About 12% of the professionals supervised by anti-money laundering authorities are ‘at risk’, according to the latest annual report of supervisory activity published by HM Treasury. Anti-money laundering and counter-terrorism financing: Supervision Report 2019-20 concludes that efforts should continue to address ‘significant deficiencies’ in supervision by the 22 legal and accountancy sector supervisors.
The report covers the activities of the Solicitors Regulation Authority as well as bodies such as the Financial Conduct Authority and Gambling Commission. The SRA is by far the largest of the nine legal sector supervisory bodies – the Bar Standards Board has an AML population of 582.
However the SRA is commended for having a stronger understanding of the risks than other supervisory bodies in the legal sector where ‘weaknesses in supervision are a significant issue’, the report warns.
Of the 6,593 law firms within the SRA’s AML purview in 2019-20, 75 received a site visit and 431 were the subject of a desk-based review (DBR) in the year. Eight formal actions were taken following site visits and 15 following DBRs. Fines totalling £190,500 were levied on 16 SRA-regulated firms. None of the other five England and Wales legal regulators levied any fines.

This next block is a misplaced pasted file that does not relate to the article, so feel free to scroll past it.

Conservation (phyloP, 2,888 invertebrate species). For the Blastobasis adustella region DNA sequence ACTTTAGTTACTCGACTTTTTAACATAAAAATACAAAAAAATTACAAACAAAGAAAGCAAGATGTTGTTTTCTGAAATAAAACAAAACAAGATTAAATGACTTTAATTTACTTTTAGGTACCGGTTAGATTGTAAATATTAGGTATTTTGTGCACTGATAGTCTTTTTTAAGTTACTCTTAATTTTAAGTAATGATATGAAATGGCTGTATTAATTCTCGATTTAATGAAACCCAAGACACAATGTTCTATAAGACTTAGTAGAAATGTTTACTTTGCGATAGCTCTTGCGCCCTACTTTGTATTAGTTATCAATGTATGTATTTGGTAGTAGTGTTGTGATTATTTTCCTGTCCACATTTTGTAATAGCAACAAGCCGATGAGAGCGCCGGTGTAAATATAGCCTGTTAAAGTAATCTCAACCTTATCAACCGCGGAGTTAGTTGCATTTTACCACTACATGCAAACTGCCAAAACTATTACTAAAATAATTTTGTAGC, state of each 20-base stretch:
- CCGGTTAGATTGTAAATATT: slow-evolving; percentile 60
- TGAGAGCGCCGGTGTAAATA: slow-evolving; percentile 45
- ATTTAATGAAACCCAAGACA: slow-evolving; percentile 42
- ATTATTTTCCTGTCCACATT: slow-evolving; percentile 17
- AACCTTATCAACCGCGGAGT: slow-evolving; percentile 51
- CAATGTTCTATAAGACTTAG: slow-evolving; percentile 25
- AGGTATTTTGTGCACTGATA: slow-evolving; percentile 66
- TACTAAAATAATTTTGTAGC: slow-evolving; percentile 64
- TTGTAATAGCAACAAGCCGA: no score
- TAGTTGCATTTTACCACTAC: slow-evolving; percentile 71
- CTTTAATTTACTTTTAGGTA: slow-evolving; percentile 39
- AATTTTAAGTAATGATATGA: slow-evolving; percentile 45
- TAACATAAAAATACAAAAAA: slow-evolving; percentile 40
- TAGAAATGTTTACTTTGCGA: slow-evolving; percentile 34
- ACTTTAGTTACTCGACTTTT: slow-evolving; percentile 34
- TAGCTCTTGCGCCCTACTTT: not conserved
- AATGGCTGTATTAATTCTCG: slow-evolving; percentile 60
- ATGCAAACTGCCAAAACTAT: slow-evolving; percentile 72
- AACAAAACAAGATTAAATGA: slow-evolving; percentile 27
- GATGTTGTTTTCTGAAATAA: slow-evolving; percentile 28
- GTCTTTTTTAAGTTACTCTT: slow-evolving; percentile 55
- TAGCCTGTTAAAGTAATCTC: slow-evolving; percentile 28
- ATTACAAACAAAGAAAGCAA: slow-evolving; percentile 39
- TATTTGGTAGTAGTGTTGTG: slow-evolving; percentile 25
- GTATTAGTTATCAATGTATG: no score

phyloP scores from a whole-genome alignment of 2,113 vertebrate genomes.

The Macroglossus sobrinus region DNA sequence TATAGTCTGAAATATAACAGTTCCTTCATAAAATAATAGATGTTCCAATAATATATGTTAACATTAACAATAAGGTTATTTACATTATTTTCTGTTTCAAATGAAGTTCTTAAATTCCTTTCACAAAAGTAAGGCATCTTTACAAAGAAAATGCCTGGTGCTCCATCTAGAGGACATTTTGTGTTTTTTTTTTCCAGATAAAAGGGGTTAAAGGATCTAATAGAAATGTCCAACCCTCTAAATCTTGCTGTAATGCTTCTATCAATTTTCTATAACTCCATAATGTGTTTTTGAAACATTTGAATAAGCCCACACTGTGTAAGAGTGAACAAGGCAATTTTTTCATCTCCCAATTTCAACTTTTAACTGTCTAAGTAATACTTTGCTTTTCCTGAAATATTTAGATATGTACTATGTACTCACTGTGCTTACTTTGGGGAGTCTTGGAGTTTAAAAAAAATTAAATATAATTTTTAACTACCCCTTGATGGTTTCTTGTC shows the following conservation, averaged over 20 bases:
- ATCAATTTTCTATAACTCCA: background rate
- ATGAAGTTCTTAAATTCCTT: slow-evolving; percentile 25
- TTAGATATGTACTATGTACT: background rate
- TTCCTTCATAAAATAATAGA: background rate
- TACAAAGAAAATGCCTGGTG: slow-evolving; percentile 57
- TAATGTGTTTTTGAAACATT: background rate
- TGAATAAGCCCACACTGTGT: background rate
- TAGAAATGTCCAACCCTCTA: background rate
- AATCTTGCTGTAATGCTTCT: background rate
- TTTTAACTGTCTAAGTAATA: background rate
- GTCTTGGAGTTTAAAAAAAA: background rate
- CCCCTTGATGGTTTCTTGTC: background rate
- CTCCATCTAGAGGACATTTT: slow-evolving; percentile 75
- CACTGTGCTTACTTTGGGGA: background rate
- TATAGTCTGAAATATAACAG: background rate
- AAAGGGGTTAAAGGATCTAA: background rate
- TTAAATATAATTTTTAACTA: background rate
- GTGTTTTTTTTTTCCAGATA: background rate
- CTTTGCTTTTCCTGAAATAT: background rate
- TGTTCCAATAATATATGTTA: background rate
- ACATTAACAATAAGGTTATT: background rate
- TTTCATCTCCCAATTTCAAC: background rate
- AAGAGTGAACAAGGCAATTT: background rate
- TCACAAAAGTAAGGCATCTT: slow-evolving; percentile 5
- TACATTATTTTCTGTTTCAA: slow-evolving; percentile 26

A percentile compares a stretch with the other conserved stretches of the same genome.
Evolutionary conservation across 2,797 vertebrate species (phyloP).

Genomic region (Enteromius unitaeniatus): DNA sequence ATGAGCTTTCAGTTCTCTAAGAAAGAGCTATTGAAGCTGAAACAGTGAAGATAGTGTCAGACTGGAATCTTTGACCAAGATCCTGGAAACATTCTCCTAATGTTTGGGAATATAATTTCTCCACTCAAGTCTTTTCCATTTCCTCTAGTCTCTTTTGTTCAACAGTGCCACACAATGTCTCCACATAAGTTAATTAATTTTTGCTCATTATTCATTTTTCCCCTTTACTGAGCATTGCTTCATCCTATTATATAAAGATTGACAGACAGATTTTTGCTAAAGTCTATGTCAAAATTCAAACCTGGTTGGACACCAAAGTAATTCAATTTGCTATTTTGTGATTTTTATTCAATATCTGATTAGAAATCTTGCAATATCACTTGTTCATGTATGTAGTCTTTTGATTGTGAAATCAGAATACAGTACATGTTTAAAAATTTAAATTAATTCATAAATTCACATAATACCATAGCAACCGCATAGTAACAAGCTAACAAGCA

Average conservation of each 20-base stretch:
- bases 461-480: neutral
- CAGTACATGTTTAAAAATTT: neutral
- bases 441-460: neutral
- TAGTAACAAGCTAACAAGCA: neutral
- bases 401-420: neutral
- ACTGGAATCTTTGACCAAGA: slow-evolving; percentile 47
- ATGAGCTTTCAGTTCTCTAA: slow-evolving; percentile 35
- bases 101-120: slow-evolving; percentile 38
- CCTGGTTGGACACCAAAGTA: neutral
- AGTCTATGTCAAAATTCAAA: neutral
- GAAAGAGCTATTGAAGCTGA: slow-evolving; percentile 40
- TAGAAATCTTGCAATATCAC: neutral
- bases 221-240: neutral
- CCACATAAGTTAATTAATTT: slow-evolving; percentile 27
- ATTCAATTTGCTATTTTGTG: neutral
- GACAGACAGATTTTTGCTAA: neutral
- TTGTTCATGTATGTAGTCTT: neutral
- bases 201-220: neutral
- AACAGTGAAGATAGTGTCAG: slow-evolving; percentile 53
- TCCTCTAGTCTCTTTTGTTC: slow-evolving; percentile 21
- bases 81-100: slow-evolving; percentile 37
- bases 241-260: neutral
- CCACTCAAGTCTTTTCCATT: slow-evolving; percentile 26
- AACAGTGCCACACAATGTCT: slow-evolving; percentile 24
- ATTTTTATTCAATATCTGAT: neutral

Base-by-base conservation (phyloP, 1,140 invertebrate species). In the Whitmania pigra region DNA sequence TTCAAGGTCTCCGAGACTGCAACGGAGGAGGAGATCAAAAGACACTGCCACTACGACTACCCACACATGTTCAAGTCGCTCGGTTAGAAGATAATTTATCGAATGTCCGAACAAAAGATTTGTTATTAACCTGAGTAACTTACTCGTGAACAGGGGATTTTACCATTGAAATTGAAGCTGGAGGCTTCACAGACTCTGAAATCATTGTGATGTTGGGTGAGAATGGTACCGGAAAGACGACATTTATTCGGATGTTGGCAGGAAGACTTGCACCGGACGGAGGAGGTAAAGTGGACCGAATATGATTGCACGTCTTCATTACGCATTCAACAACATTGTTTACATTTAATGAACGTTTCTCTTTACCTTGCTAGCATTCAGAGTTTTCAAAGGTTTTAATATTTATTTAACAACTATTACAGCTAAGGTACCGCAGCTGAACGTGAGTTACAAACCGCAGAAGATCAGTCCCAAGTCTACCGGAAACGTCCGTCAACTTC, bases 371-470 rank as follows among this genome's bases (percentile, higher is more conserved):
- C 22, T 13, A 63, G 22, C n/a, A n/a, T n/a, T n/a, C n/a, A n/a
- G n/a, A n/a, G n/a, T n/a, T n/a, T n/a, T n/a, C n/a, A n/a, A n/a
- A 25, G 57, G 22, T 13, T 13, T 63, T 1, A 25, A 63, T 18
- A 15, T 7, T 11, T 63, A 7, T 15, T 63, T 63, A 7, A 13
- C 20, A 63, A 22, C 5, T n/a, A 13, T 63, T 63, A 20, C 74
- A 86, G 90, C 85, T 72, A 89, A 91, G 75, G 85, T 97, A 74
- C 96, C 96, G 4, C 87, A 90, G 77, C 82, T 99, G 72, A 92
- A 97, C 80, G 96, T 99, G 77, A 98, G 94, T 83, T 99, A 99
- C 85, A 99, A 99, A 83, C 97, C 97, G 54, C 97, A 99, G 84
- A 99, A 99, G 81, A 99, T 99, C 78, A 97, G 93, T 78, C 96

The report notes that the newly established Office of Professional Body Anti-Money Laundering Supervision has powers to publicly censure a supervisory body, or recommending that HM Treasury remove their supervisory powers.
Introducing the report, John Glen MP, economic secretary to the Treasury, agrees there is ‘room for improvement’ in the regime. He reveals that HM Treasury is reviewing the money laundering regulations ‘to further ensure that the system is as effective and focused as it can be’.